What the heck does tobacco have to do with the Seattle arts scene? Almost exactly two years ago, Lucky Strike (Brown & Williamson/ R.J. Reynolds Tobacco) waltzed into Seattle brandishing a giant checkbook, and a curious interest in art. A number of organizations gladly accepted the dollars thrown their way, and even a popular weekly newspaper took advantage of the handouts…
In 2003, The Stranger held their First Annual Genius Awards, giving no-strings-attached grants of $5000 to individuals in various disciplines, “made possible in part by the generous support of Lucky Strike.” The awards were a huge success. The party was held at the heavily-Lucky sponsored Consolidated Works, where the venue showed off their swanky new “Lucky” lounge area. I believe there was even a red and green gowing circle decorating it.
Another, more questionable contest came soon after. The purpose was to design an “Art Pack” piece of art to fit the dimensions of a cigarette pack. The prize? 20 winners would get $2000 to be used to create 200 more copies of their art, to then be used as giveaways with packs of Lucky Strike cigarettes. Emily Hall of the Stranger voiced what everyone was thinking, back in this Stranger article.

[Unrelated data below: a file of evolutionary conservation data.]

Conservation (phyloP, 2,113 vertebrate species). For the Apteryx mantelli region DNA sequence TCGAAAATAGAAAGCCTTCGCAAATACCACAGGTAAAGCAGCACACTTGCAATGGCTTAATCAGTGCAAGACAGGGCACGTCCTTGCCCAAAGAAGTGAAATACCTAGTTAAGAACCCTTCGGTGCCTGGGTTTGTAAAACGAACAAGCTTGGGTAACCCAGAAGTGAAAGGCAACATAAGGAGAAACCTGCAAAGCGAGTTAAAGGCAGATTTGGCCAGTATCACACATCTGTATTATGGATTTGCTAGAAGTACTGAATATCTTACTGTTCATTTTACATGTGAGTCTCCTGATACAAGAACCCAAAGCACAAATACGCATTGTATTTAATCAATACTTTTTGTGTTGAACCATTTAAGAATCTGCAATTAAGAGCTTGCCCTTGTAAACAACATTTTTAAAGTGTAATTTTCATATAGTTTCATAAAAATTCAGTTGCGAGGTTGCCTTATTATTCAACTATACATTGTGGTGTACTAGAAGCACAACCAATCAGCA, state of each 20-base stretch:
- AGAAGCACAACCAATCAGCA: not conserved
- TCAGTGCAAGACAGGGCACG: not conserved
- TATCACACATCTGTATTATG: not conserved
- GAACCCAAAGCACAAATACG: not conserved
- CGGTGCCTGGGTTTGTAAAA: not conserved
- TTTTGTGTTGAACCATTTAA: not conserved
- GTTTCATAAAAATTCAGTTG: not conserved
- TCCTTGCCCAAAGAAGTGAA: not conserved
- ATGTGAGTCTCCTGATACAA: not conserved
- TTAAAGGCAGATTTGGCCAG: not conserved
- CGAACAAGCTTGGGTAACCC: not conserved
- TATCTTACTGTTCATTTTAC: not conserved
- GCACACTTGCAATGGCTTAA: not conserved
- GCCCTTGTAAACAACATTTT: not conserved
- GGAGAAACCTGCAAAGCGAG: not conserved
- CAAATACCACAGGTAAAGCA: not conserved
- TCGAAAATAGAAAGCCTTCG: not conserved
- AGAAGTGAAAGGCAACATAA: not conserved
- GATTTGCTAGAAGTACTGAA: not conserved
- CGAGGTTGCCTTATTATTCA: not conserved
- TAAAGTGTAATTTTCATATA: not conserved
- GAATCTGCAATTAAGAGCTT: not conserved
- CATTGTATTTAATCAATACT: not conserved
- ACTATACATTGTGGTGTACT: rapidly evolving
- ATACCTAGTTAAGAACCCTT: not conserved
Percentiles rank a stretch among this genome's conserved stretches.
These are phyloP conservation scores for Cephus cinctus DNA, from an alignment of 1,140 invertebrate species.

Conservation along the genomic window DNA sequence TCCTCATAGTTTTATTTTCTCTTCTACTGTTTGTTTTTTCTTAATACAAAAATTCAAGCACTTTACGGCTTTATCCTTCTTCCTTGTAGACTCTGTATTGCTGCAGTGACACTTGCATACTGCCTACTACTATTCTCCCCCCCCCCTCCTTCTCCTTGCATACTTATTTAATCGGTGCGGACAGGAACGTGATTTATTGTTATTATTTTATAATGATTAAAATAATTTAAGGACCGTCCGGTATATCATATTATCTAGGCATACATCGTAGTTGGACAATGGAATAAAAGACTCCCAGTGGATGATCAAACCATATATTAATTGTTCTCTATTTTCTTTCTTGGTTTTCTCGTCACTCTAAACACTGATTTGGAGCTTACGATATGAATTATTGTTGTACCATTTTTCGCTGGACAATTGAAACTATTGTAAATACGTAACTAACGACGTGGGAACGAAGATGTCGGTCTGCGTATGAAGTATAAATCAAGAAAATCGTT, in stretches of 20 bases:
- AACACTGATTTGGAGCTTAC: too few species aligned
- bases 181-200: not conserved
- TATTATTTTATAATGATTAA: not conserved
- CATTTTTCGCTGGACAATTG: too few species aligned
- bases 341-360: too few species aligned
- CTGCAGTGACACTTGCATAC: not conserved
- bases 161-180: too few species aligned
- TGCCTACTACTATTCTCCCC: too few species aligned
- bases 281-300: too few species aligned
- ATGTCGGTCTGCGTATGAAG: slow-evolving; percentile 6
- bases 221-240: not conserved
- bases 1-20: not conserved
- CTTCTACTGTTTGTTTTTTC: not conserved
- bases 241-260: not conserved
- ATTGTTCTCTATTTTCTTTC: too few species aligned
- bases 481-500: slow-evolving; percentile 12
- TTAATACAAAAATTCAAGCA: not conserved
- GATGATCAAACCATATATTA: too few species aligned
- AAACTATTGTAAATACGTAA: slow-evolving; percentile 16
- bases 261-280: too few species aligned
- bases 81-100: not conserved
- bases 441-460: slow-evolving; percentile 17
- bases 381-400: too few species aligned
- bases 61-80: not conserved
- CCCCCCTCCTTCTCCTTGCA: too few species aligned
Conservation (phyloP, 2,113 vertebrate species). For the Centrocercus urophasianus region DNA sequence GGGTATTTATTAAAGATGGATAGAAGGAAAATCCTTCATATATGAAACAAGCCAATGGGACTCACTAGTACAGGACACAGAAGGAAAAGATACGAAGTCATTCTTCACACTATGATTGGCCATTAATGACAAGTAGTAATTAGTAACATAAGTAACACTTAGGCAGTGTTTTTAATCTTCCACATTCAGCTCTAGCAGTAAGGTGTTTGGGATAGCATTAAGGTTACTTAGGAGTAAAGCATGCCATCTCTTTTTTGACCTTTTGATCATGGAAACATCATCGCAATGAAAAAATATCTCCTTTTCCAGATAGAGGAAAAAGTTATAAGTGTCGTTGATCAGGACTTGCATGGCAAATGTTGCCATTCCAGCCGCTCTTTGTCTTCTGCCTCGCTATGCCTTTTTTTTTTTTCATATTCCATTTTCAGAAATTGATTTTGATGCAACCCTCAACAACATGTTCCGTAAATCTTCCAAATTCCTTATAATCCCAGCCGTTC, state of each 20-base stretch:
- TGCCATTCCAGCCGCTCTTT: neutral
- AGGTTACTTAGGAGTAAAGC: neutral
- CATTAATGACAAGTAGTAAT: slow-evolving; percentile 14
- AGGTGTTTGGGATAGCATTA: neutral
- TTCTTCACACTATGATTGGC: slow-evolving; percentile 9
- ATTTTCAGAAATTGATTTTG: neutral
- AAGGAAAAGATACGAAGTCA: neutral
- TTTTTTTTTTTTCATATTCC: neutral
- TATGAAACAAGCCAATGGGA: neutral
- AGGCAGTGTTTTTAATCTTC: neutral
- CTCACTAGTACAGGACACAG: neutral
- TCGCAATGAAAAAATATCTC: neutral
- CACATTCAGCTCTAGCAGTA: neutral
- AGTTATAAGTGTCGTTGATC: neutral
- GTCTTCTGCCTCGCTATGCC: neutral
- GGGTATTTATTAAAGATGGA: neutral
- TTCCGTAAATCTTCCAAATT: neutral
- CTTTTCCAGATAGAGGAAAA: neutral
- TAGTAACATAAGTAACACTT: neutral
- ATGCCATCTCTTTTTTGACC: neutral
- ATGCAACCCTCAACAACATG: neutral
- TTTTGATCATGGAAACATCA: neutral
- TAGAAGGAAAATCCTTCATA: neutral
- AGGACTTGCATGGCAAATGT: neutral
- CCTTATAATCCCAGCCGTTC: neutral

Questionable contest aside, this isn’t a bad thing, right? I mean, it’s a lot of money flowing into the art community, that wasn’t already there. Who cares where it comes from? This Seattle P-I article describes many other recipients of the funding, and goes into this very debate. If it were just about the contributions and the arts, it would be one thing, but at the same time Lucky Strike was stepping up countless other promotions and marketing tactics throughout the city. For a while it was hard to find a single hip bar, club, or gallery that didn’t have a subtle glowing Lucky circle somewhere. The same red and green circles were also showing up at the bottom of more and more ads/posters for show venues. For better or worse, the Seattle arts scene had a deep-pocketed new friend.
Hardly a year later, that friend decided they were done. As mentioned in this 2004 Stranger article, Lucky Strike just up and left. Numerous art organizations that came to rely on the money were left high and dry. But a hero came to the rescue. Art Patch is a group formed by the Cornish College of the Arts and the Seattle & King County Dept. or Public Health, in direct response to tobacco’s recent moves. For yet another perspective, the fall of Lucky and the rise of Art Patch is described in this article, Kicking the Habit, with some speculation on why exactly Lucky bailed.
I’ve seen first-hand some of the efforts that Art Patch has made, and I know groups and individuals are seeing some hefty grants from the new organization. The Stranger has even flip-flopped (as they’re wont to do), with Art Patch as this year’s co-sponsor of the Genius Awards. Follow the bouncing $ sign, eh?
There’s some great stuff going on as a result of the Patch project, and I hope this time around the money is here to stay. Start making some art!